It wasn’t long before many of the people who pursued a career in comics came from this world of fandom, in essence solidifying the niche culture even further. It is also worth noting that comics studies’ growth came from this fandom. Woo tells us that the ‘history of comic books and the careers of their creators is due to the efforts of the fans who documented it.’ (6) Therefore, the information and knowledge is biased, more often than not, towards the superhero comic and in turn champions specific creators and the comic books that were the favorites of the fandom. Many titles and creators who only had a small following disappeared into the annals of history, barely making a footnote. For example, if Batman had been canceled in the late 1950s, which was a real possibility at the time, then Bill Finger’s involvement would probably not have become the topic of much discussion and research, and Bob Kane would have remained the sole creator linked to the character.
Expanding the Field
Many important aspects of comic book studies, especially when it involves the history of the format, have very little documented scholarship to draw from, and what does exist is usually from a small group of dedicated fans whose main interests lay in their obsession with the comics and not in examining them as cultural objects or works of art. Therefore, it is easier to accept established mythologies surrounding a small collection of comics than it is to take into account the vast multimedia worlds that comics were, and still are, a part of. Shawna Kidman says in her book, ‘Comic books dominate the cultural landscape, and it is worth knowing where they come from, what they mean, and who and what gave them that meaning.’ (7) Without expanding our understanding of the histories surrounding comics, looking beyond the ‘known’ myths, it will become increasingly difficult to understand and accept the current position comics hold in our multimedia world. Narrow-minded approaches to the past will instill narrow-minded views of the present. Still, thanks to books like Comic Books Incorporated, different outlooks are starting to be discovered, shared, and built upon. Many art forms have arrays of books, often contradicting each other, that invite discussions around their histories and cultural status, and I can’t see why such discussions shouldn’t exist within the comics discourse.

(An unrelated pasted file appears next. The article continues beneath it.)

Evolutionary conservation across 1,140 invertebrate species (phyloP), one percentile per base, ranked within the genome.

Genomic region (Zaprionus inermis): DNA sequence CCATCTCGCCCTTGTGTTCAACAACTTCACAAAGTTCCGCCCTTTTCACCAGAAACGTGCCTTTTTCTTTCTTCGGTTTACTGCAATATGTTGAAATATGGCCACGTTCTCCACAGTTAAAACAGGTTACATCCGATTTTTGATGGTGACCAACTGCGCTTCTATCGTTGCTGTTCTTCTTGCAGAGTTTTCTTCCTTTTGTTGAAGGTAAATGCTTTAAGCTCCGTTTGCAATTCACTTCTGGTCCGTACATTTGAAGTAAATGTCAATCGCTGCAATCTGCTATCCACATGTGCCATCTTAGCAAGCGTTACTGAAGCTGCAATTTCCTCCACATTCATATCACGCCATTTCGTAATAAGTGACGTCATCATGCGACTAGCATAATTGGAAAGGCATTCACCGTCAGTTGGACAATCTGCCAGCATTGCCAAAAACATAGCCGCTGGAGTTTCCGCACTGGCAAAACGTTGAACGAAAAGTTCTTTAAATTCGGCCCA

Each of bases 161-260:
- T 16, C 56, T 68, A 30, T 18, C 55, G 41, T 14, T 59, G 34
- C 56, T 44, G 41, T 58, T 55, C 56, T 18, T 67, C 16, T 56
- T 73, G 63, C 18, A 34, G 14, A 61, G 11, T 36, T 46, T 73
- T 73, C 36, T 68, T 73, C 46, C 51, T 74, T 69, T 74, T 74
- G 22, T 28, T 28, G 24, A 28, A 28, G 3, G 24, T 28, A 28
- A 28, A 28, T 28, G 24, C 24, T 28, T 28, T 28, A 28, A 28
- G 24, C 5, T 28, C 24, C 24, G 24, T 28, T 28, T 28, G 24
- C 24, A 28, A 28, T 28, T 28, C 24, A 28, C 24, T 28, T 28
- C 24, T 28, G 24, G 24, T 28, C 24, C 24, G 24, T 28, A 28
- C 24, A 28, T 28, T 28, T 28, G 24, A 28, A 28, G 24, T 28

1 Fawaz/Streeby/Whaley. Keywords For Comics Studies New York University Press 2021 (pg 89)
2 Kidman, Shawna. Comic Books Incorporated University of California Press 2019 (pg 51)
3 Fawaz/Streeby/Whaley. Keywords For Comics Studies New York University Press 2021 (pg 91)
4 Hatfield/Beaty. Comics Studies: A Guidebook Rutgers University Press 2020 (pg 116)
5 Hatfield/Beaty. Comics Studies: A Guidebook Rutgers University Press 2020 (pg 117)
6 Hatfield/Beaty. Comics Studies: A Guidebook Rutgers University Press 2020 (pg 118)
7 Kidman, Shawna. Comic Books Incorporated University of California Press 2019 (pg 45)